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How to Encourage Differing Opinions, Not Conformity

How to Encourage Differing Opinions, Not Conformity

Story Highlights

  • Employees often conform instead of sharing openly or pushing back
  • Conformity bias prevents leaders from making the best decisions
  • Learn three ways to start building a nonconformist culture

We've all been in this situation: You're in a meeting where everyone else in the room fervently agrees on a solution, and you're the only one who's still opposing it, or at least doubting it.

But since everyone else is saying yes, maybe you're missing something or just being a naysayer? Should you go along, or keep fighting?

Employees often face this dilemma, referred to as "conformity bias," where individuals feel pressured to conform and go along with the decisions of others who all agree on one thing, even if the decision seems wrong.

This bias can have devastating effects at the top echelons of your organization where key decisions can affect not only the entire employee population, but your customers as well.

In the Challenger space shuttle launch, engineers clearly saw and alerted NASA leaders about warning signs that the freezing temperatures forecast for the scheduled launch day would put untested strain on the O-rings of the shuttle. And yet, the consensus of NASA leaders was to move forward with the launch, because that was what the majority of the people involved in the decision-making process thought was best.

This resulted in the shuttle's explosion and the deaths of all seven people onboard -- five astronauts, one payload specialist and one civilian school teacher.

More recently at Theranos, the pressure to launch much-hyped blood testing devices -- devices that were unproven and ultimately revealed to be faulty -- went unchallenged for a long time. These blood tests sent otherwise healthy patients to emergency rooms because their lab results came back with elevated readings for serious diseases.

These situations clearly show the mistakes that can happen when employees aren't empowered to push back -- or when leaders aren't aware of or actively seeking ways to reduce conformity bias.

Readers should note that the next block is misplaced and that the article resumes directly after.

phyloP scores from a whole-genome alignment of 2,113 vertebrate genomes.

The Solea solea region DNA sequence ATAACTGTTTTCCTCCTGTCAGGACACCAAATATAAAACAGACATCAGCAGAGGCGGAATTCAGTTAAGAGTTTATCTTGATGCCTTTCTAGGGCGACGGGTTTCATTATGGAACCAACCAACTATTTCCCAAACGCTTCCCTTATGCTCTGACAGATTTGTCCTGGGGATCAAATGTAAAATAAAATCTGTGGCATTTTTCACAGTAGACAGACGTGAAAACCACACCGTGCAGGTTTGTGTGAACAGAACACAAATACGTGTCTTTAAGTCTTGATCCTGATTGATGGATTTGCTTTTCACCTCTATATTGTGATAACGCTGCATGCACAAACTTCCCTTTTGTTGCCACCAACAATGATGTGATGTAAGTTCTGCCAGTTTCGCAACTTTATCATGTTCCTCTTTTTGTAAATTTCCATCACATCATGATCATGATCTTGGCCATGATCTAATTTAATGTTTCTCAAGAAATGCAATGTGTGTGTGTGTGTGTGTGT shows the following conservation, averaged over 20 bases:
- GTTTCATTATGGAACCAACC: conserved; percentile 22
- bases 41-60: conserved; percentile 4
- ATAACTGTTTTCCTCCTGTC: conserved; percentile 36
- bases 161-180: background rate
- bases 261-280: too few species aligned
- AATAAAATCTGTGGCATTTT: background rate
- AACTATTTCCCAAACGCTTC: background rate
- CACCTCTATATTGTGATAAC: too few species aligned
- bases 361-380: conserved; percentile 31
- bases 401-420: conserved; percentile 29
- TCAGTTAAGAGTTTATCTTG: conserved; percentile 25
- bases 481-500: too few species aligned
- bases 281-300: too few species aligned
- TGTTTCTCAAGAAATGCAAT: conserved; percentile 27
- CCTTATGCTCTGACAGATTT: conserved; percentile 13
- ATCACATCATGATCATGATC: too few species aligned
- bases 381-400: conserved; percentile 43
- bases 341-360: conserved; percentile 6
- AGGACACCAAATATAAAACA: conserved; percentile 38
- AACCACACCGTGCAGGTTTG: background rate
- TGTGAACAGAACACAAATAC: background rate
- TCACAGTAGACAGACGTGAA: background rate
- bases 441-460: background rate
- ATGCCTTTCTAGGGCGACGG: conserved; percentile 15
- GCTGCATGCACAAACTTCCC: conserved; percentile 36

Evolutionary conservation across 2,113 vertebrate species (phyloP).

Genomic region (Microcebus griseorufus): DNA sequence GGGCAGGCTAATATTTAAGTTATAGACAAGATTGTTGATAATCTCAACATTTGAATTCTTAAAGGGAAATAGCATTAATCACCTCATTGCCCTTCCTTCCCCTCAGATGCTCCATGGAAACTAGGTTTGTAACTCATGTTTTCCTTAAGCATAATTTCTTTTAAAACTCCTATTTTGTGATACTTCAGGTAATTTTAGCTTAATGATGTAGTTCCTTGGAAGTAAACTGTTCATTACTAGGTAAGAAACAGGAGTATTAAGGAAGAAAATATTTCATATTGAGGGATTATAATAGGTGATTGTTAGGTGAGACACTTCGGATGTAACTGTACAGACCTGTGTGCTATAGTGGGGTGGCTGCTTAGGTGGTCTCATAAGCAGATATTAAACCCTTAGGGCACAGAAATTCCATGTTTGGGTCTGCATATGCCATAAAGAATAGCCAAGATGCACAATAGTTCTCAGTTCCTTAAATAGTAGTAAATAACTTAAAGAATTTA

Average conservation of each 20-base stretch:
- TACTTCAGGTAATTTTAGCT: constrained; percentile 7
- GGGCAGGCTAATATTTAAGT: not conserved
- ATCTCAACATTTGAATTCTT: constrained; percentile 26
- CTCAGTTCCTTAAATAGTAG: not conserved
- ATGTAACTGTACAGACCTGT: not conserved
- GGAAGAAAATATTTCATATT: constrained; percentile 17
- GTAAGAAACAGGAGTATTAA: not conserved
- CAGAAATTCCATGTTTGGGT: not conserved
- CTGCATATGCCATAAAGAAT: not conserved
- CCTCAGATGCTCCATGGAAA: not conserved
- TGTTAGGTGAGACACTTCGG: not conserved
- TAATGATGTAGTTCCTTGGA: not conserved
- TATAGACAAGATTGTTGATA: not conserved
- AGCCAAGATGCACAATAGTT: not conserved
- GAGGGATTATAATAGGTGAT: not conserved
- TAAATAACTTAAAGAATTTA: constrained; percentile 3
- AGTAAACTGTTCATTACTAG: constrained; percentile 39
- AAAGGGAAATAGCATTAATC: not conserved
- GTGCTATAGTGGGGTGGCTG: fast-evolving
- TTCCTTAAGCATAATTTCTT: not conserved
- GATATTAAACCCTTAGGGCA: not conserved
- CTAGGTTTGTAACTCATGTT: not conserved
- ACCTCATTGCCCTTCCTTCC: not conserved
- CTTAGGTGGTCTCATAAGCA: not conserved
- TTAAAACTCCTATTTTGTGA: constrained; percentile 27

What should leaders do to avoid this lapse in decision-making? The first thing they can do to mitigate conformity bias is to ensure that everyone at the table has a voice and that all options are on the table to work toward a better solution.

Here are three effective ways to coax differing opinions and create a workplace culture where all employees can share their honest thoughts:

1. Solicit opinions in advance.

Even before team members meet to talk about an issue, leaders can ask for their opinions and thoughts either through private conversations, written individual feedback or by other means of communication.

It's important for leaders to acquire the opinions of every team member without the individuals knowing what others think before they express their own opinions. You're also giving everyone a chance to think it through first.

Gallup's research shows that having your opinions heard -- "At work, my opinions seem to count" -- is one of the critical factors for fostering employee engagement and a culture of psychological safety.

People should express their viewpoints before they are pressured -- consciously or unconsciously -- to align their views with the perspectives of others.

Leaders who ask for input before trying to force a consensus are on the path toward creating an engaging and inclusive culture that treasures divergent ideas and opinions.

People should express their viewpoints before they are pressured -- consciously or unconsciously -- to align their views with the perspectives of others.

2. Lay out all the options.